IBM uses AI to evaluate risk of developing genetic diseases

In a study published in the journal Nature Communications, scientists at IBM, the Broad Institute of MIT and Harvard, and health tech company Color find evidence the presence of genetic mutations isn’t a reliable precursor to genetic diseases. They claim diseases can so greatly be influenced by other factors that the risk in carriers is sometimes as low as that of noncarriers.

The research — which stems from a larger, three-year collaboration announced in 2019 between IBM Research and the Broad Institute — aims to support clinicians leveraging data to better identify patients at serious risk for conditions like cardiovascular disease. Insights from it could be useful in making health care and prevention decisions, helping clinicians choose whether to recommend imaging or more drastic, surgical interventions like mastectomies.

In the course of the study, an IBM-led team developed models that analyze a person’s genetic risk factors, clinical health records, and biomarker data to more accurately predict the onset of conditions like heart attacks, sudden cardiac death, and atrial fibrillation. Together with Color, the researchers investigated whether polygenic background — the variants and factors within an individual’s genome — could influence the occurrence of disease in genomic conditions such as familial hypercholesterolemia, hereditary breast and ovarian cancer, and Lynch syndrome.

The coauthors analyzed de-identified records from over 80,000 patients across two large data sets, the UK Biobank and Color’s own. Among carriers of a monogenic risk variant, they identified “substantial variations” in risk based on polygenic background, implying carriers don’t always develop diseases. For example, the probability of developing coronary artery disease (CAD) by age 75 years ranged from 17.5% to 77.9% for carriers of familial hypercholesterolemia. CAD prevalence among noncarriers ranged from 13% if they had a low-risk polygenic score to 41% if they have a high-risk score, by comparison.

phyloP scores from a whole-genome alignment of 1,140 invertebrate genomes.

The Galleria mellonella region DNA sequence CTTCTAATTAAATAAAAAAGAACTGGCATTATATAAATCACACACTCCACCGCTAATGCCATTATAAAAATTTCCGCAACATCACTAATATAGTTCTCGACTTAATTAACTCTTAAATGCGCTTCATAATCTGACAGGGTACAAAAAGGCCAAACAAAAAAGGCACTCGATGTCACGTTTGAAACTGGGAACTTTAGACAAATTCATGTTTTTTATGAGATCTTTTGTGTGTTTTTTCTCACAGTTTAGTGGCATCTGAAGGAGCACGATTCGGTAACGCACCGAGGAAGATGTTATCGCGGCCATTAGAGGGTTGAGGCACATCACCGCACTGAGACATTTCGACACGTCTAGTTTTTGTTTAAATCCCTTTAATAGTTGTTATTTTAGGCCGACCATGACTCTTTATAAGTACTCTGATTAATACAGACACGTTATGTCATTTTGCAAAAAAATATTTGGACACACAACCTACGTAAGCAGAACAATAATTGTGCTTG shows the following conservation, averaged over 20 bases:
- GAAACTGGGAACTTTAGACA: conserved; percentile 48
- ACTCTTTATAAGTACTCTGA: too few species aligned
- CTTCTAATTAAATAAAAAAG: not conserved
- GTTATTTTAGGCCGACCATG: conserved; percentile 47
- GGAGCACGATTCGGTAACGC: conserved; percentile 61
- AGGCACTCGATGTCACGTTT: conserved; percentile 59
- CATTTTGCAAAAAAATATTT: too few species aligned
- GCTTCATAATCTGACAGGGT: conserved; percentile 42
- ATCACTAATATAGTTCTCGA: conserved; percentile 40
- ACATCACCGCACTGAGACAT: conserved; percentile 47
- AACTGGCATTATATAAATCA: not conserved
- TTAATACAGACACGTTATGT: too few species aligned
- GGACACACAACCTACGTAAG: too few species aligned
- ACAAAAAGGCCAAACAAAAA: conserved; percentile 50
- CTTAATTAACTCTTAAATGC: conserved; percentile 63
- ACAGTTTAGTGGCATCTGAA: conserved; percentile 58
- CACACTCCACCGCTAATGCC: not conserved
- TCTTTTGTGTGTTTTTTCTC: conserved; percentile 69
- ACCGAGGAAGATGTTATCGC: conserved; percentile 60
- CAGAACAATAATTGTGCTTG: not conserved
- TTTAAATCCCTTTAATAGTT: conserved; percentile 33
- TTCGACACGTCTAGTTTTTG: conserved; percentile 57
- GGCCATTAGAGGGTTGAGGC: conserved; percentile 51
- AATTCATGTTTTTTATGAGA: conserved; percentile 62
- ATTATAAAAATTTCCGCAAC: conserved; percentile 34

“By leveraging large databases to combine and analyze medical and genomic data from tens of thousands of people, we have been able to shed significant new light on a number of serious, chronic diseases,” IBM Research principal scientist and coauthor Kenney Ng said. “Ultimately, our findings unveil a silver lining: even if an individual carries a genetic mutation associated with one of these diseases, their absolute risk might not be as set in stone as previously thought. In fact, their absolute risk might be nearly equivalent to an individual who doesn’t carry the mutation at all — depending on other factors and mutations within their specific genome.”

In future work, IBM says it and partners will investigate the ways in which genomics, clinical data, and AI can be harnessed to develop new tools that furnish health professionals with knowledge about disease risk. The goal is to build algorithms that accurately indicate predisposition to health condition, and to make tools available to the community including methods to calculate an individual’s risk of disease based on variants in the genome.

IBM previously collaborated with the Broad Institute in 2016. As part of a five-year project, the company sought to aid researchers using AI and genomics to better understand how cancers become resistant to therapies.

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